You often write complicated articles about interesting and esoteric matters of intellectual property law. How about something at a more basic level that I can share with my children to help them understand what copyright is all about?
Dear Loco (and which among us parents is not loco from time to time?):
Sure, I’d be glad to help. Here goes with the basic Q&A
It’s a when the law recognizes that a person owns something that she creates that expresses an idea. This can be words, but it can also be pictures, songs, games, sculptures – just about anything creative. As long as it’s original (meaning that you did not copy it from someone else) the law will help protect it.
That’s easy! All you have to do is get the idea out of your head and onto some medium (paper, a screen, an MP3 file, a lump of clay). Copyright protection is instant and automatic.
Nope. You certainly may do that (or use the word “copyright” or the abbreviation “Copr.”) but you don’t have to. The law protects you even if you don’t (as long as you’re in the United States or one of the many countries that is part of the Berne Convention treaty.)
Not unless you (a) need to go to court to sue someone who copies your work without your permission or (b) want to be able to do that in the future and to also collect what your lawyer may charge to handle the case as well as have a judge decide how much money you will get from the person who illegally copied your work (that’s called “statutory damages”.)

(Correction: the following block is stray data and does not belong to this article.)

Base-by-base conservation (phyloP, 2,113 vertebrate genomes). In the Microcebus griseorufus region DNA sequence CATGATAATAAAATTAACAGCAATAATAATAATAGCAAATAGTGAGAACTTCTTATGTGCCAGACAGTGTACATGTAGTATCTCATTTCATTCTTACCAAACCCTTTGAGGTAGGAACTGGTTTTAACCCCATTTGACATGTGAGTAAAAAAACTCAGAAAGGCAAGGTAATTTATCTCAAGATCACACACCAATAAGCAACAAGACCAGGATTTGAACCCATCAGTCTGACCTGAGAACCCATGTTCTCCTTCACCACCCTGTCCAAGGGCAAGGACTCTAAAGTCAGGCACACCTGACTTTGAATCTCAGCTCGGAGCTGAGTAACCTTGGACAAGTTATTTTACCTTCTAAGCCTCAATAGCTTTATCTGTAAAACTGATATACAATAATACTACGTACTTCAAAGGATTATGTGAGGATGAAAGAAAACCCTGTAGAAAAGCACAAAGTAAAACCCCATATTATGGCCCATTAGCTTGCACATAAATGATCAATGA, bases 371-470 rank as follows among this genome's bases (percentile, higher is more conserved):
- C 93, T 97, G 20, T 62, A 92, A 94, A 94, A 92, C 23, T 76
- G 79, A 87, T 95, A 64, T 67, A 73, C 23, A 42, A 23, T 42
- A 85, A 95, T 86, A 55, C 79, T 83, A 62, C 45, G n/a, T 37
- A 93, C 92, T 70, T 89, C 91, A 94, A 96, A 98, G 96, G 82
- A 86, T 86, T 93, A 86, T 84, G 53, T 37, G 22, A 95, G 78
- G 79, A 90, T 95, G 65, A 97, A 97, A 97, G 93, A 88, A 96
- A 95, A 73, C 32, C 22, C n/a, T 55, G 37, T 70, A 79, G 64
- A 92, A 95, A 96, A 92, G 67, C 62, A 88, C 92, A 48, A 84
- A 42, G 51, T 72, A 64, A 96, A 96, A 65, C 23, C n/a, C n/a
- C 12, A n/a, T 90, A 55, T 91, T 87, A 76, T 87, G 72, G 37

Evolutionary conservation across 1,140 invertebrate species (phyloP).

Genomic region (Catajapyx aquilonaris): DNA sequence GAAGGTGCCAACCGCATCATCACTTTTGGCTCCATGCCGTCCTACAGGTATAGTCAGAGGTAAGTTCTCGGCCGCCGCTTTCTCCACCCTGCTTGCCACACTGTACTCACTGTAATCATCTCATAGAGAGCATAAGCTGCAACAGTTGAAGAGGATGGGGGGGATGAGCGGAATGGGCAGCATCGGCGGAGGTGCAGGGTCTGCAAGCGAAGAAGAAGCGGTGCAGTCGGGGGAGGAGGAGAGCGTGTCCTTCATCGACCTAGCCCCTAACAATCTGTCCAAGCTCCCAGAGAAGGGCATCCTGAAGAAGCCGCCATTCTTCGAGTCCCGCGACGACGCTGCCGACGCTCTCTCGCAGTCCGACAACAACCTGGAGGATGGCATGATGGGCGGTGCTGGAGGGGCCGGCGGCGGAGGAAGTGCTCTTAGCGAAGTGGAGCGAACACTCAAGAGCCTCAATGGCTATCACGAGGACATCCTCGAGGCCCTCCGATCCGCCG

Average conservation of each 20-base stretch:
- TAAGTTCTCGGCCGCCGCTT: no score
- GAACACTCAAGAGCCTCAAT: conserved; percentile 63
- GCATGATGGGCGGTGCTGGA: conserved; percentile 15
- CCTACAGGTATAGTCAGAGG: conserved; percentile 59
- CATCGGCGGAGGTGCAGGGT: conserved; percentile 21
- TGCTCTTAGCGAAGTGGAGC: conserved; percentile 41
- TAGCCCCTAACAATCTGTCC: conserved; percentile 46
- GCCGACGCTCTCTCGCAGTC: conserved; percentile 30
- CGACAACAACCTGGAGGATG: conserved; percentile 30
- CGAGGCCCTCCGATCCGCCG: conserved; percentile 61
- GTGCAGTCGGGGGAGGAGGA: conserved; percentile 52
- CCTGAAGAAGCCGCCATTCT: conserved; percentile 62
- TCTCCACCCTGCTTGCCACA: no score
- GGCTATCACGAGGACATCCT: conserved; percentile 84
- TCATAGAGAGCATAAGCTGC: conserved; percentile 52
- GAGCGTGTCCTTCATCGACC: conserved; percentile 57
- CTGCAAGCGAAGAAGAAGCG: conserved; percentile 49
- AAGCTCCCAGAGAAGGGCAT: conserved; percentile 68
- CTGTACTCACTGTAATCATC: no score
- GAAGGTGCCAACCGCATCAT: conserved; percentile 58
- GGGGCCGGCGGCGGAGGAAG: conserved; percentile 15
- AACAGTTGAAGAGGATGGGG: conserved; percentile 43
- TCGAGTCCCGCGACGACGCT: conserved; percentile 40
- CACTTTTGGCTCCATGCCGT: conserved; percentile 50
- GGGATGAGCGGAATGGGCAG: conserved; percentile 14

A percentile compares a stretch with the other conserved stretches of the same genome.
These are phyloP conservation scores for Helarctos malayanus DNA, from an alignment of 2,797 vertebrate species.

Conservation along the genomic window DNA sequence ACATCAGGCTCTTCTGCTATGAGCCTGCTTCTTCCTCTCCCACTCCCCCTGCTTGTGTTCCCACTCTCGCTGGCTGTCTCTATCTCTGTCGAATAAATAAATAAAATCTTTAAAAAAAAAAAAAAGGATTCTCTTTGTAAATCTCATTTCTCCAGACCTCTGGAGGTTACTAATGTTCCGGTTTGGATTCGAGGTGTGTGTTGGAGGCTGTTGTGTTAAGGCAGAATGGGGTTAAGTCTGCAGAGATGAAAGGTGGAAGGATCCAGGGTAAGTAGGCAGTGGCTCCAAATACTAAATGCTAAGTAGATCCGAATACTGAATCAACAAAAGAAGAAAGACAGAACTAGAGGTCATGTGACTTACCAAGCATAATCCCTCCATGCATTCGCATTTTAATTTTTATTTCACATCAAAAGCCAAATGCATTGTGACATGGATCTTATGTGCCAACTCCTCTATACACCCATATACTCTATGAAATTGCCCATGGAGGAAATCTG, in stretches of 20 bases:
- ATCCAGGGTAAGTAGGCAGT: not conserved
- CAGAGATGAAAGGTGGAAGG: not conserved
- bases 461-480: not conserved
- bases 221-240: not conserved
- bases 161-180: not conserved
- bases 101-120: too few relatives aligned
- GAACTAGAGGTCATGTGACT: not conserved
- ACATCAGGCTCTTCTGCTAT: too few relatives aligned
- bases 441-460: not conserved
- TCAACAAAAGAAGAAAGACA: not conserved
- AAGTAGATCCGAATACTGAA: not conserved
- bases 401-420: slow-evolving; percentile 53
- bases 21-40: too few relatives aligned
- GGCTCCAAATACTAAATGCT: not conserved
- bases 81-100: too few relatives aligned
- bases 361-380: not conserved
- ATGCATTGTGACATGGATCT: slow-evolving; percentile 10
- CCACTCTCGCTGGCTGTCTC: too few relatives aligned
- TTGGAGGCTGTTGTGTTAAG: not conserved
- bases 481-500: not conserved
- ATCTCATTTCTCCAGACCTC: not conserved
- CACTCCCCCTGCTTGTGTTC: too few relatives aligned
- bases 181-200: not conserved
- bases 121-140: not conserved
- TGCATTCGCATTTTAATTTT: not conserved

That’s a very difficult question, but there are some guidelines. First, if the date on the thing you want to copy is before 1923, then it’s called “public domain” because its copyright has definitely run out, and you can copy it all you’d like. There are other things that you can also copy that are newer, but knowing which they are requires some research to figure it out. You can always ask permission if you know who owns a copyright, but there are times when you can’t even figure that out (maybe the person who owned it moved away and did not leave a new address.)
In general, the answer is “yes, but” – you should always put in a note that says where you got the things you copies – that’s called a “citation”. In school, we worry about “plagiarism” (saying that something is your idea when it’s not) which is like violating a copyright, but is more bad school behavior than a legal problem. When you “cite” you take care of plagiarism by giving credit for the idea to the person who thought it up. In most cases, if you copy something for school, you’re protected because you are doing something that is “fair” in using another person’s copyright, and the law allows you to do that.
Go to the Copyright Office web site: www.copyright.gov
Hope that helps! If you have any other questions about copyright, trademark, patent, trade secrets, or other IP stuff, talk to one of the attorneys at LW&H. They know so much about this stuff that it will make you head hurt just to think about it (but please, think about it!)
P.S. – The cheerleader uniform case that the Doc wrote about a few months ago was decided by the Supreme Court. You’ll be glad to know that the stripes, stars, moons, clovers and other stuff on the uniforms was determined to be a sculpture, separate from the uniform itself, and thus, protected by copyright. Now you know why those skimpy uniforms are so darned expensive: they’re sculptural works of art!
— Lawrence A. Husick, Esq.